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  • The Griffin

The importance of building good habits from the start (That’s right now!)

By: Madelynn Lockwood, Features editor


Starting a new academic semester brings on all the stress that we forgot about over summer, but that doesn’t mean we are inevitably going to fall back into our old ways unless we choose to. Building good habits from the start is the key to changing certain behaviors before you get too comfortable with retreating to the old ones. Regardless of what habit you want to change, add or finally break, you are making a conscious choice to do so: throughout the process of building habits, you have to choose again and again to continue to work toward your goal. It is not something that simply happens, but something that you must work for.


I feel that people give up on goals for one of two reasons: one, they forgot why they started, or two, they set a goal that was too far out of reach and eventually got discouraged. If your goal is to exercise daily, but you are starting at a point where you don’t exercise at all, that’s a much bigger jump than if you set a goal to exercise twice or three times a week. Am I saying that you should never aim to workout daily? No! I am saying that building habits means building them, not making a drastic change overnight.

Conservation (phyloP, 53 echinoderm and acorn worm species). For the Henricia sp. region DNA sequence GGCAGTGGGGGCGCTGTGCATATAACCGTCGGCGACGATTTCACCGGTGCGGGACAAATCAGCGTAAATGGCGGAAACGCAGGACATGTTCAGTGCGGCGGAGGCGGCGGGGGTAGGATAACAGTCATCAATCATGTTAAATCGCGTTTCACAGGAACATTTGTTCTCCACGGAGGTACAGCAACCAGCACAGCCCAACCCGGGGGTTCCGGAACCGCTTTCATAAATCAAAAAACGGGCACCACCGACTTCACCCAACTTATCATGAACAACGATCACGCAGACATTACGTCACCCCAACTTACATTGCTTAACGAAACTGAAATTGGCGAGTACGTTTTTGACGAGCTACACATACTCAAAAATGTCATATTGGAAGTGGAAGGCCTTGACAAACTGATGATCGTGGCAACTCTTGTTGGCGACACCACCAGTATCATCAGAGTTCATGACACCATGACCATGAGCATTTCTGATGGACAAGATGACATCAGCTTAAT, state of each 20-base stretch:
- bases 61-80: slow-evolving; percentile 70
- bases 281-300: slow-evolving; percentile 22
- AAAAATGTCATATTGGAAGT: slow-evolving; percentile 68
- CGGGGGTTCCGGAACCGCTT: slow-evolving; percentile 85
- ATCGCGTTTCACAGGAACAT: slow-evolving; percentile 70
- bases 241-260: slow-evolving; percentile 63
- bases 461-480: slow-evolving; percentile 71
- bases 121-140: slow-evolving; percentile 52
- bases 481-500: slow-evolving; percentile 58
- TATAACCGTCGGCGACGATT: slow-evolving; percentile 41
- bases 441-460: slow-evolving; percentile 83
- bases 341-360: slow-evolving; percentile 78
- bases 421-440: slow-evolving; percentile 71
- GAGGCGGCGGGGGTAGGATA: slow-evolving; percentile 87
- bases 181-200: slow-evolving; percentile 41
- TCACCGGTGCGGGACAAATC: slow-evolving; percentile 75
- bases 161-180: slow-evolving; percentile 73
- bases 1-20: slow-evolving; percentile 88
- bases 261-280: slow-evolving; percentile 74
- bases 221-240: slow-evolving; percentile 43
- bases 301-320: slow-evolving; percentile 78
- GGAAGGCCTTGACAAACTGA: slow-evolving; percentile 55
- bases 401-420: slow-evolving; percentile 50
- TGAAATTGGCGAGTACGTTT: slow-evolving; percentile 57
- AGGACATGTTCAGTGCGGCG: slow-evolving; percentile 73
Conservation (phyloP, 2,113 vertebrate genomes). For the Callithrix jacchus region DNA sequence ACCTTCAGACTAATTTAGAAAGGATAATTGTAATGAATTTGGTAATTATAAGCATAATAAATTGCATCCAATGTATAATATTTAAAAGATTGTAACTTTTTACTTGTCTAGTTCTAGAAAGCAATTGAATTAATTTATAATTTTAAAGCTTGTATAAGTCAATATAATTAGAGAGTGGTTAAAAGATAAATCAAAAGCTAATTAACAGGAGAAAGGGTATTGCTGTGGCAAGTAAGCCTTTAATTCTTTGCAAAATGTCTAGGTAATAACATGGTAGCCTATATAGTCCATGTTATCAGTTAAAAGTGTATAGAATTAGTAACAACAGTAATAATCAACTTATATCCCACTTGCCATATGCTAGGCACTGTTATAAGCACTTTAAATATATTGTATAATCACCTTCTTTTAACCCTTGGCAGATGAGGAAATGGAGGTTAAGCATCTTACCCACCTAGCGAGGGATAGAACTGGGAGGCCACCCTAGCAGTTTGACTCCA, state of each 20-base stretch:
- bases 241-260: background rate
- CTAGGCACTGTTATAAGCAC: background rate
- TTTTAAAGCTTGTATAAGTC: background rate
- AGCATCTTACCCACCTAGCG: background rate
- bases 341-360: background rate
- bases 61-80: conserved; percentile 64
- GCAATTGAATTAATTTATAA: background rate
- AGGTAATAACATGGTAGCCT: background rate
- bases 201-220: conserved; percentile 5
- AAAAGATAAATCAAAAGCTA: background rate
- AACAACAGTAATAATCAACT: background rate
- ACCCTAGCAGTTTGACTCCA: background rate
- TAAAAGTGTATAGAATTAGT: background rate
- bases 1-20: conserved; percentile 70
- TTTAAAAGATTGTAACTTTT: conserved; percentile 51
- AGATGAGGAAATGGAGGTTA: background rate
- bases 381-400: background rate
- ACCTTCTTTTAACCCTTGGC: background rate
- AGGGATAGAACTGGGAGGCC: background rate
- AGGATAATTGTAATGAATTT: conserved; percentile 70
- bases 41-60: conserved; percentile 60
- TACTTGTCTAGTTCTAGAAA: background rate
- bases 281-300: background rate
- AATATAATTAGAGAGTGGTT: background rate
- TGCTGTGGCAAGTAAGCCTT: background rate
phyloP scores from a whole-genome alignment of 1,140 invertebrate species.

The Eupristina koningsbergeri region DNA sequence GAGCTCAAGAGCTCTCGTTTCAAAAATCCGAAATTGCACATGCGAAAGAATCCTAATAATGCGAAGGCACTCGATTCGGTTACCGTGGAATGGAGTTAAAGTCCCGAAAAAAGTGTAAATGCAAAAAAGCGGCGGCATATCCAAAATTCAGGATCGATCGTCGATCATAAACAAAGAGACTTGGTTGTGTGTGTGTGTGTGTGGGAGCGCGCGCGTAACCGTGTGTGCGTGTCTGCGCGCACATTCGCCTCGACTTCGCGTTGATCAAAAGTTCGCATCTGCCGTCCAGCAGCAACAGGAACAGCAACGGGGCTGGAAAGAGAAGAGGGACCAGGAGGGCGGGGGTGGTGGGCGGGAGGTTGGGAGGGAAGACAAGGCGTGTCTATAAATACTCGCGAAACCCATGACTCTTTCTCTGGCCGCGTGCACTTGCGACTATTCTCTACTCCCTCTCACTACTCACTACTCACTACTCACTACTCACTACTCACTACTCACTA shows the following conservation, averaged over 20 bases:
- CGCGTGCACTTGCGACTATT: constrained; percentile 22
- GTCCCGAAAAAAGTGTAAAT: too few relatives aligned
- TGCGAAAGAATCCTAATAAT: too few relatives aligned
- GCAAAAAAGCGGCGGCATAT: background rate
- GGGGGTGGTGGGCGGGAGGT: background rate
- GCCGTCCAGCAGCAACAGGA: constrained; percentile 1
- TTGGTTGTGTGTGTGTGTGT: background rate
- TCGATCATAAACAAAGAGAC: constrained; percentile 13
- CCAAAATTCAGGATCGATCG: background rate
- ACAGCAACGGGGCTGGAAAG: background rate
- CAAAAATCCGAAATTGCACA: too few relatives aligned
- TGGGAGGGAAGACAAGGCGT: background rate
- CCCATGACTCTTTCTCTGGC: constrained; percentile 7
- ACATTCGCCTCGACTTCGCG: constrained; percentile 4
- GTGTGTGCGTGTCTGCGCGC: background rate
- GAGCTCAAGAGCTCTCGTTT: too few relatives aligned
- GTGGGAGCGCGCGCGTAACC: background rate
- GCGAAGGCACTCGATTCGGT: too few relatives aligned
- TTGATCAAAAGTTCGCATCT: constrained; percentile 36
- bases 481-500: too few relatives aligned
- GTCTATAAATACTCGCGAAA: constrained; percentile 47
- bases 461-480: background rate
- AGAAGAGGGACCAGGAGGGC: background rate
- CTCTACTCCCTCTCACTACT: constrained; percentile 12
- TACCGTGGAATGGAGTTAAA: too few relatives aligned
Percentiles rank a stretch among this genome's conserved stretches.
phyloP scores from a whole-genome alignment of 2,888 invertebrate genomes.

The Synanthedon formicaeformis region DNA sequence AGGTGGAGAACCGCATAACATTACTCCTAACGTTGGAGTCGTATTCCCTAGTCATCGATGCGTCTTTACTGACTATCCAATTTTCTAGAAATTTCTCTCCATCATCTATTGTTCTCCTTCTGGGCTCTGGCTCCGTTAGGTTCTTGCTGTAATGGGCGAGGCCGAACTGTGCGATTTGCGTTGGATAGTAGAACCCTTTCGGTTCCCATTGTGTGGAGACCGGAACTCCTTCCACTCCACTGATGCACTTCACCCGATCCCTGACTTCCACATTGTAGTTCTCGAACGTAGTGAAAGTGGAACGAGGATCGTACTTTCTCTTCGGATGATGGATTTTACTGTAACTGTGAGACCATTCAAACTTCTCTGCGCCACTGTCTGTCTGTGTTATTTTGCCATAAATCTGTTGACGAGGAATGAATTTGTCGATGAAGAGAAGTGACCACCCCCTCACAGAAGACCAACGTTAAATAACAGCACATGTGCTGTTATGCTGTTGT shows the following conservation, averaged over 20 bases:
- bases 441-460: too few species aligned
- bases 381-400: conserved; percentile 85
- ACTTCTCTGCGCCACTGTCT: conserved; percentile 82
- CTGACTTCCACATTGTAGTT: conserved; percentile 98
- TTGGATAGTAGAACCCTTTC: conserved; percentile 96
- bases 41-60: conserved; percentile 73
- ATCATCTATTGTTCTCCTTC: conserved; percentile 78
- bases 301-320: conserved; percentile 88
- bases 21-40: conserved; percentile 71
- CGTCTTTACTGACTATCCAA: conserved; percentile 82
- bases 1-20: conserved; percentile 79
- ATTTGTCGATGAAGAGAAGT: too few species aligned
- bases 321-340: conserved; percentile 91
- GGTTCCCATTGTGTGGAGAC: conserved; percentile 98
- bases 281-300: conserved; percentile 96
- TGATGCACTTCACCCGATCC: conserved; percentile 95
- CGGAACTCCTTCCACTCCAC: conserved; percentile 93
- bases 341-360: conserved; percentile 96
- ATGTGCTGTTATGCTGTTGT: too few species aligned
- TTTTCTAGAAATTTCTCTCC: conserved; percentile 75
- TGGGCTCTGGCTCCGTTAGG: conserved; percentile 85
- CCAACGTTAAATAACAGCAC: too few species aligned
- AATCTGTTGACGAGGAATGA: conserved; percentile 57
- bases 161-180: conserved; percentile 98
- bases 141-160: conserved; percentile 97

Half the battle of building habits — especially ones that force us to take the harder route — comes down to motivation and perseverance. That’s where choice comes in. Choosing to hold on to those habits for a reason, that’s the “why.” When you don’t initially see the results you are desiring, the “why” plays a huge part and will probably play a role in whether or not this new habit dies.

With that being said, I am going to impart my endless wisdom on building good habits and sticking to them:

  1. Look at your normal schedule. Appreciate where you do well and what needs some work. Normally, if you are looking to build a habit, you already know what you’re going to work on.

  2. Find the “why” behind the habit. Is this habit going to lower your stress levels? Improve your self-confidence? Help your organization? Bring up your grades? Make sure that it is something that you care about and that it’s something that you can sustain if you are successful.

  3. Keep yourself accountable. This looks different for everyone, but it shouldn’t be a punishment for yourself. Punishing yourself is a recipe for not following through on the habit. Try out tracking your habits on a daily basis to see the progress you make.

  4. Get started! Don’t wait for Monday or for the next time you feel like it. Start now, and I mean right now (I mean, finish my article, but after you do that)! There is no time like the present, and starting at the beginning of the semester is so much easier than later.

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